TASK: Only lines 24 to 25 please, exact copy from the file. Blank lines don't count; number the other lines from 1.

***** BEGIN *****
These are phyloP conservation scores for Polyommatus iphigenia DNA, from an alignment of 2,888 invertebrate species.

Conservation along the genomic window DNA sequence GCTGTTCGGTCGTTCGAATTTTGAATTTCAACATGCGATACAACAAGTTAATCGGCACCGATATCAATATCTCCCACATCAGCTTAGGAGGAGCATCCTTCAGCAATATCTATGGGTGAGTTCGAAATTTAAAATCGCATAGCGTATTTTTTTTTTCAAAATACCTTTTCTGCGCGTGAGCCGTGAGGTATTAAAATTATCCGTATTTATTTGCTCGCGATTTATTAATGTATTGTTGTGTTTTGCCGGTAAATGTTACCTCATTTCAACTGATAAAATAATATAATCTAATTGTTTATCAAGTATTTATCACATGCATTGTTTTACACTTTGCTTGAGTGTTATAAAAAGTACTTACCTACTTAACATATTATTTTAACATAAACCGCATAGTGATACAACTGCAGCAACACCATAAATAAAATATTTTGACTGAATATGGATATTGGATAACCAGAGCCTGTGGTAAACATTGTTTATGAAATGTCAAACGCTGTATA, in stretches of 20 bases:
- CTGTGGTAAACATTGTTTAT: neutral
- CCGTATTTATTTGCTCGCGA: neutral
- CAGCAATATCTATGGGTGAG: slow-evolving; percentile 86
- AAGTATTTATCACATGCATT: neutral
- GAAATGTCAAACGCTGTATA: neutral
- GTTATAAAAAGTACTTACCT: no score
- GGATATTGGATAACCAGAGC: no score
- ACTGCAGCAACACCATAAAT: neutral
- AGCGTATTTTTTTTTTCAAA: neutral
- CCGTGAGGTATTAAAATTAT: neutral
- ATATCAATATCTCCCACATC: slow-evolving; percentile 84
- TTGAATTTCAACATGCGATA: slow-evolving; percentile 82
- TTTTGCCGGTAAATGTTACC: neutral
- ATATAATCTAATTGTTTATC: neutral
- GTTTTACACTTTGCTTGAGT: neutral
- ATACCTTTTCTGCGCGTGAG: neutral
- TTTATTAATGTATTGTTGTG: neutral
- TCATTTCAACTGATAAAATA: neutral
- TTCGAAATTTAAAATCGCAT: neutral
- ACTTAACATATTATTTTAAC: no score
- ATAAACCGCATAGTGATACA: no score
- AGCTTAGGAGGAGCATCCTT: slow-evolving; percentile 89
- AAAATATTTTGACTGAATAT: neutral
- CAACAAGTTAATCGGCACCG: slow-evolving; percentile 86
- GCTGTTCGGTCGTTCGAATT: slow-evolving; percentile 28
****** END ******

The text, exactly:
- AGCTTAGGAGGAGCATCCTT: slow-evolving; percentile 89
- AAAATATTTTGACTGAATAT: neutral